How Gmail happened: the inside story of its launch 10 years ago
But serious search practically begged for serious storage: It opened up the possibility of keeping all of your email, forever, rather than deleting it frantically to stay under your limit. That led to the eventual decision to give each user 1GB of space, a figure Google settled on after considering capacities that were generous but not preposterous, such as 100MB.
An interesting read about the cautious beginnings of what now seems like such a no brainer. But consider that passage above with this one from Barclay T Blair, information governance expert, in a post entitled “There is no harm in keeping tiny emails”. He had found an article that he thought…
“There is no harm in keeping tiny emails”
… nicely summed up the attitude I encounter from IT and others in our information governance engagements. Ask an attorney sometime if there really is “no harm in keeping tiny emails around in this age of ever-expanding storage space.” The drug dealers of the IG world have really done an incredible job convincing the addicts that the drug has no downside.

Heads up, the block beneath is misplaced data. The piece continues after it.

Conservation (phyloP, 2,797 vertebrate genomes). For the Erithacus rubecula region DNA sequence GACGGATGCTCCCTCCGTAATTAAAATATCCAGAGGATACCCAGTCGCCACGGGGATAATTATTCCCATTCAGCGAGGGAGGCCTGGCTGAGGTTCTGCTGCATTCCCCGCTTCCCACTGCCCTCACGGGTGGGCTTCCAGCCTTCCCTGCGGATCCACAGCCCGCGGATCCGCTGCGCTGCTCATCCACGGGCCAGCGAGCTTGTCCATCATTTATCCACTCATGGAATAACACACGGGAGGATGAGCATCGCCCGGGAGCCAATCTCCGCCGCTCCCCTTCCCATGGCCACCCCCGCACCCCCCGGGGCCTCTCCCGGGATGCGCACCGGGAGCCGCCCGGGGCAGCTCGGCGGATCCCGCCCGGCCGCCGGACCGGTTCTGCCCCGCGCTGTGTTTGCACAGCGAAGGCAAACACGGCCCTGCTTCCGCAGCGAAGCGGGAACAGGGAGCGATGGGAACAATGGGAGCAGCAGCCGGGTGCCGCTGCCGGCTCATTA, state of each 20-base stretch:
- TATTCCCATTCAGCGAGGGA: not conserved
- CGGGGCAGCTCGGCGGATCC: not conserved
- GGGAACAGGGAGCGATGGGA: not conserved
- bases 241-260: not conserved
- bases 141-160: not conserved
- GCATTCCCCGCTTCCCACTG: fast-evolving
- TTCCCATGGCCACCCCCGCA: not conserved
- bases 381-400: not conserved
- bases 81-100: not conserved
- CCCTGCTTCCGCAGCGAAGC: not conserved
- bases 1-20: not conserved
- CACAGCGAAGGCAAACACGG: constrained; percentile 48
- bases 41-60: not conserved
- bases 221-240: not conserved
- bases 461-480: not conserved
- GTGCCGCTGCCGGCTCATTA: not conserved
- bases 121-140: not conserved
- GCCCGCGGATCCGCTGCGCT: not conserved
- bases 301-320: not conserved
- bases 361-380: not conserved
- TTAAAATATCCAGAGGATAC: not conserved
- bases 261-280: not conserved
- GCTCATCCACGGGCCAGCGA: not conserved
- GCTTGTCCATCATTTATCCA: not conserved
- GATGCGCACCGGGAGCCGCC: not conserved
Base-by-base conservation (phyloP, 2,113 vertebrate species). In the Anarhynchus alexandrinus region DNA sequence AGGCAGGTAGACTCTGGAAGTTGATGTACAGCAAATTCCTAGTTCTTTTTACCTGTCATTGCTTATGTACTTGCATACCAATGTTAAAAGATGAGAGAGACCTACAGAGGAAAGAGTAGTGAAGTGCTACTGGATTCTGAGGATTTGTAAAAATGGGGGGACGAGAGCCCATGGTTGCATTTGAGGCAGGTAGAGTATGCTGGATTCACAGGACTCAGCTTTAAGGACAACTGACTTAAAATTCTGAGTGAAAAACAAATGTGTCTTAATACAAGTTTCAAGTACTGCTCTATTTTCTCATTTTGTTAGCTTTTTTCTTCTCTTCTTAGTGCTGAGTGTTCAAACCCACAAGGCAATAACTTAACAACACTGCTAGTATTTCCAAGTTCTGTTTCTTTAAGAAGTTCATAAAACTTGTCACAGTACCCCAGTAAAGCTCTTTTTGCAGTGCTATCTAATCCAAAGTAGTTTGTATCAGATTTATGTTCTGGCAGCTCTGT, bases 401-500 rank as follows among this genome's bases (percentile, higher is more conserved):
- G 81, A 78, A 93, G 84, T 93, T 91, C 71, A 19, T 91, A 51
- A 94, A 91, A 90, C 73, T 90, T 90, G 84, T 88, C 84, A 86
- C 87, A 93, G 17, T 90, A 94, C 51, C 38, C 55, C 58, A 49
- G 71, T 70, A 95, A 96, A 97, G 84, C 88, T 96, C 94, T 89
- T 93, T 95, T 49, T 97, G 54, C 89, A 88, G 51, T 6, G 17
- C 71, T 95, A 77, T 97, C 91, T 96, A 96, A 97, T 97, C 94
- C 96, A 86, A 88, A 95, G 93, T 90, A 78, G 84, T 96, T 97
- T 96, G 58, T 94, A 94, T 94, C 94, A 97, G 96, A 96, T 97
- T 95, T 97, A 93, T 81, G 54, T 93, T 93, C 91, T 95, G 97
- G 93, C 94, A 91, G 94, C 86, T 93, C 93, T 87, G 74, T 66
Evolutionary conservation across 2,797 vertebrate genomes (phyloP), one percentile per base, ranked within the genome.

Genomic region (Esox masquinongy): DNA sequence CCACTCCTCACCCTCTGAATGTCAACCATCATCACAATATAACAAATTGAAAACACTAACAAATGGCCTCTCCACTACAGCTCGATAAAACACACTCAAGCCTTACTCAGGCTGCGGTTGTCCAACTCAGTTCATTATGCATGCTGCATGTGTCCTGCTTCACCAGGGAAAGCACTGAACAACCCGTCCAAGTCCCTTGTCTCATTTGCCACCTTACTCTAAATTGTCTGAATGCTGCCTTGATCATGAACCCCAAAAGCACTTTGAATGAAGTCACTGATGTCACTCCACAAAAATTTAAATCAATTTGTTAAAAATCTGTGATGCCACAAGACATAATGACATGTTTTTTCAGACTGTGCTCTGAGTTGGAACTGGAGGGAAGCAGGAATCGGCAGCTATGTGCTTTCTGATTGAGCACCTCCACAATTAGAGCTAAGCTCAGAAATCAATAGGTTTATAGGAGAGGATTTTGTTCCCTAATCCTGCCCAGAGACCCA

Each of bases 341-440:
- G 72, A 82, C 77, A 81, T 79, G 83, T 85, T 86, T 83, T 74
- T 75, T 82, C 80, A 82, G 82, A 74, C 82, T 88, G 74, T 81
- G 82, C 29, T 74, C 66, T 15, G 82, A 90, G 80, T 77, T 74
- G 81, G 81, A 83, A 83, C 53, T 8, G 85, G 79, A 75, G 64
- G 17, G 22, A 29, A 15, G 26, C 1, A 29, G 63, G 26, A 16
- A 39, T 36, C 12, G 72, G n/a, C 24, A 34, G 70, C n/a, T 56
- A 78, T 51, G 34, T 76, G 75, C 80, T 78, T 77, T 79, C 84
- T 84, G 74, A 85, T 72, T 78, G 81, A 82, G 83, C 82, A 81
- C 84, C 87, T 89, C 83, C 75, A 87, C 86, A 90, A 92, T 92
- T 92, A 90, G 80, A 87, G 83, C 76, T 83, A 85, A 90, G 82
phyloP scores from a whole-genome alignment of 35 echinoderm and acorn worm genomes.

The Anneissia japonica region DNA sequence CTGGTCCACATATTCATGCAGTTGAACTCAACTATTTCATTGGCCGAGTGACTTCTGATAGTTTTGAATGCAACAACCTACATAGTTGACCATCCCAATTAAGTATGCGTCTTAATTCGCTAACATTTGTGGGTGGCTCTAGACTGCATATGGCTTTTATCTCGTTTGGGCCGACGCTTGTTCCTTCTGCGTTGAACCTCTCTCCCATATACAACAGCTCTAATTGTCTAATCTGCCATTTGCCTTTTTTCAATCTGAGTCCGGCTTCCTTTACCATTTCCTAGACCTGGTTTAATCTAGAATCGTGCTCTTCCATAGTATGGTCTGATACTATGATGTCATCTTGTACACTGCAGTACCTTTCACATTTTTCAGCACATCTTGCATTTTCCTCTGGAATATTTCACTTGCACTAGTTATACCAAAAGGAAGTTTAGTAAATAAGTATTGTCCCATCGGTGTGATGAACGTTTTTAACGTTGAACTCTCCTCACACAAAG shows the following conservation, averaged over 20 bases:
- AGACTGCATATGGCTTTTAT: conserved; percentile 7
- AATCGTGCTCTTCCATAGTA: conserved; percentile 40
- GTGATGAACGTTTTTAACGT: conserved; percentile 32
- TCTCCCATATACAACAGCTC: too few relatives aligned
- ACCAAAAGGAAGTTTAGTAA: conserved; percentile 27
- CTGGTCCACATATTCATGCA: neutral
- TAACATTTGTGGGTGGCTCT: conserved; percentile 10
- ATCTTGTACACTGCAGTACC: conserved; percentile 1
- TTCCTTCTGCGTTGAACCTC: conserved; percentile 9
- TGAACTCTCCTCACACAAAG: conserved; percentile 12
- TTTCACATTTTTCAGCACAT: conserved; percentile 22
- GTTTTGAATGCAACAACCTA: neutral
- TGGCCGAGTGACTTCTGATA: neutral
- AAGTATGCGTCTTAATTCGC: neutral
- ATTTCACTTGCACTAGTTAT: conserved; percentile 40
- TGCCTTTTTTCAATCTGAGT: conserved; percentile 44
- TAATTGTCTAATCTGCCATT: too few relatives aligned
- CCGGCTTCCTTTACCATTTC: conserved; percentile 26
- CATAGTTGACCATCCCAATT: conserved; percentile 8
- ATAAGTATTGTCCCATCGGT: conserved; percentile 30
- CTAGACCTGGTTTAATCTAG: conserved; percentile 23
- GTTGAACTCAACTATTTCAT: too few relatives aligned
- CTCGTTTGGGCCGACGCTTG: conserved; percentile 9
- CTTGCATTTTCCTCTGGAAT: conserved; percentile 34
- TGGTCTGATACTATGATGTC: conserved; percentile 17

On owning your own data
The problem, of course, is this wretched business model that has your landlord snooping on you and keeping all that information in the first place. If they didn’t have that information — or if that information was encrypted in a manner that only you could access it — they couldn’t share your information even if they wanted to.
They say the writing’s been on the wall for a while, but still, this is a real shame. I’m one of those “die hards who were still using Google Reader every day (and there’s a lot of them!) will have to figure out a brand new Internet reading routine come July”. And what about all the ifttt.com recipes I’ve been building up? Might have to re-read this post about not paying for the product again.
Dave Girouard, former President of Enterprise for Google, on why our objections to the cloud are mad.
Well, he would say that, wouldn’t he? Though, reading this, it’s hard to argue against him.
If you care about the reliability, security, and the protection of your data, then you should entrust it to those who are most capable of managing it. If you believe you can match the capabilities and rigor of Google’s Security Operations team, I wish you well.
An interesting perspective from someone very much the other side of this cloud debate.
(Via Robert Brook)
Google Type – Write in random Google Images
“You know when you Google a letter, you get different images of that letter? Google Type uses the search result for each letter as a character for its typeface.”